# Re-learning Ratios

- Aug 21, 04:00 AM Comments 

The key to ratio problems on the GMAT is to remember all of the different ways a ratio can be written. Most students are used to seeing ratios denoted by a colon; the ratio of 3 to 5 would be written as 3:5. However, ratios can also be written as fractions – $\frac{3}{5}$ – or decimals – .6 – as well. These last two are especially important because in many problems that ask for a ratio, you will be able to determine a fraction or decimal value without actually being able to solve for either component individually. So if a problem asks for the ratio of x to y and you determine that $\frac{x}{y} = .4$, you know the ratio.

Alongside the ability to recognize the different ways to write out a ratio, you must be able convert ratios quickly. The fastest way to do this is to pull out a trick you probably have not used since high school: cross multiplication.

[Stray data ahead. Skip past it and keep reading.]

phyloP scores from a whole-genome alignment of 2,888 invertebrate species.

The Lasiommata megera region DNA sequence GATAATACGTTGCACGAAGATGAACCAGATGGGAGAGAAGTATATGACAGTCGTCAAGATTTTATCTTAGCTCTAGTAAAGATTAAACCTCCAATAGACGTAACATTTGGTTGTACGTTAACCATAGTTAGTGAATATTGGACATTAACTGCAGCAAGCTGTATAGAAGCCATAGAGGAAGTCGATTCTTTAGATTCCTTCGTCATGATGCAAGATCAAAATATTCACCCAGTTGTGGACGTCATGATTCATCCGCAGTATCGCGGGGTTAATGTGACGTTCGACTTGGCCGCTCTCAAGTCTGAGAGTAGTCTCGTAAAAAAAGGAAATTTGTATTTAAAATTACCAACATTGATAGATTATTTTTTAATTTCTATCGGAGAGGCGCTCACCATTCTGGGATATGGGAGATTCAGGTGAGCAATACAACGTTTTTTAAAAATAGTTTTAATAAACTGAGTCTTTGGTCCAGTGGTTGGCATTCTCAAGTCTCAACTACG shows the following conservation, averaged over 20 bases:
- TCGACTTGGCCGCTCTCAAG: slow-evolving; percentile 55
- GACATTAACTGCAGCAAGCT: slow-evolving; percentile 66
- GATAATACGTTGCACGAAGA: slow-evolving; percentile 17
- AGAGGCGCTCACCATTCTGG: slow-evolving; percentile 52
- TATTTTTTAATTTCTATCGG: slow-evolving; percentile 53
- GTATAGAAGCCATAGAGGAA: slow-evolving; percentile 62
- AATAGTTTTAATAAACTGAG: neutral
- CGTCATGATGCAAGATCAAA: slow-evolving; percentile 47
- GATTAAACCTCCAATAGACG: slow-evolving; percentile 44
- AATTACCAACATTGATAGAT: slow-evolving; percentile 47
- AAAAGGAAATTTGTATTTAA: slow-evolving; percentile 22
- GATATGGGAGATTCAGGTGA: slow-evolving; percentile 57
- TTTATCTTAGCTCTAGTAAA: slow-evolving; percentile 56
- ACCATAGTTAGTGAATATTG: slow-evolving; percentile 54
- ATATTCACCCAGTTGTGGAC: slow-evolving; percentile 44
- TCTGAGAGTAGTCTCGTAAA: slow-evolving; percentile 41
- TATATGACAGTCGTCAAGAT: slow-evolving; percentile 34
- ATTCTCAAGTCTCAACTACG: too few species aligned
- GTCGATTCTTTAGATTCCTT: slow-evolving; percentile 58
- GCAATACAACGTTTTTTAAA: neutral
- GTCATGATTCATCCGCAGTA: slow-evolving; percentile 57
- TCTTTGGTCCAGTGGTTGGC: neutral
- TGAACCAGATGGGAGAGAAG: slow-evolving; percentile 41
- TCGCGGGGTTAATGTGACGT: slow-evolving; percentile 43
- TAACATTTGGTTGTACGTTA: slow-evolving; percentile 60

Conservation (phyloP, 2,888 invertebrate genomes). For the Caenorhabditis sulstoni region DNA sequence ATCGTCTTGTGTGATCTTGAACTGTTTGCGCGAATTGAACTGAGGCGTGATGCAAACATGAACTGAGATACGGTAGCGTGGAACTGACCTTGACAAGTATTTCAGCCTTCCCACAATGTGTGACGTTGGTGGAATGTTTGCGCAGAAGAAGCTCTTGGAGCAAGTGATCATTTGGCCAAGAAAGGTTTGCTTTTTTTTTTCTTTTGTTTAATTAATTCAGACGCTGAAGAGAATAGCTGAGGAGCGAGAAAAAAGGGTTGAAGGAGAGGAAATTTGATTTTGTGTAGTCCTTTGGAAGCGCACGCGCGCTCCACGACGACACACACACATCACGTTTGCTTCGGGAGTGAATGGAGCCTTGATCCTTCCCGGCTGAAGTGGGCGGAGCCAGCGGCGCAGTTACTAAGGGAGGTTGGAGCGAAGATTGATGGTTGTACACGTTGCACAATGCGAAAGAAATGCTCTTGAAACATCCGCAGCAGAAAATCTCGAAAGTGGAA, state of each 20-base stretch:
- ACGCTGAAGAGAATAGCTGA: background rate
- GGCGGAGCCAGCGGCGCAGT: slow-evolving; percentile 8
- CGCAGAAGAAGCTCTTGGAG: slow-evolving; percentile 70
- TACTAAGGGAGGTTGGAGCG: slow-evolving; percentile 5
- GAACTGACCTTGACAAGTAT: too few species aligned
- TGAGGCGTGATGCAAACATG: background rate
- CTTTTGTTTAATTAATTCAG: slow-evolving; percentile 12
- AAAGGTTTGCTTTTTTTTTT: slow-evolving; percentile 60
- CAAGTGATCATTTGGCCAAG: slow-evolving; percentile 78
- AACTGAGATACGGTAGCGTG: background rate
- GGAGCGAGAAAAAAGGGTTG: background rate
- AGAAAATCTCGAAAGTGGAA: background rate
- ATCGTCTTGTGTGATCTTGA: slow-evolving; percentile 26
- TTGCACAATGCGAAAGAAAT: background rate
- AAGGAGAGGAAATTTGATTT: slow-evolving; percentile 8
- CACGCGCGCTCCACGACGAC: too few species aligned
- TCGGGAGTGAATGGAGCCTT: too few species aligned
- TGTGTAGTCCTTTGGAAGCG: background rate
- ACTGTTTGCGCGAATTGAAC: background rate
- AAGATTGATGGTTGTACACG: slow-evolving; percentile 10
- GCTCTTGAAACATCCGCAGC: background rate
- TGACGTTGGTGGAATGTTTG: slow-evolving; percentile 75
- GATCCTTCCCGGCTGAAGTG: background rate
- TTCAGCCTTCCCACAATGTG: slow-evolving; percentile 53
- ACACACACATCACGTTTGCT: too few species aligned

Let’s say you are given the ratio of men to women at a party as 4:7, are told that there are 21 women at the party and asked for the total number of partygoers. To answer this question you must first see that the ratio of women to total partygoers is 7:11 – the eleven comes from adding four and seven together. Then you write your ratio as a fraction: $\frac{7}{11}$. Next, set this fraction equal to a new fraction that puts the actual number of women on the same side of the fraction bar as they were in the initial ratio. You will end up with $\frac{7}{11} = \frac{21}{P}$, where $P$ is the number of people at the party. Then multiply the numerator of each fraction with denominator of the other and set these equal to each other. This gives you 7(P) = 11(21). Once you are here, simply solve for $P$. Remember, you can start by dividing both sides by seven in this case, which gives you P = 11(3) = 33.

Bret Ruber
Kaplan GMAT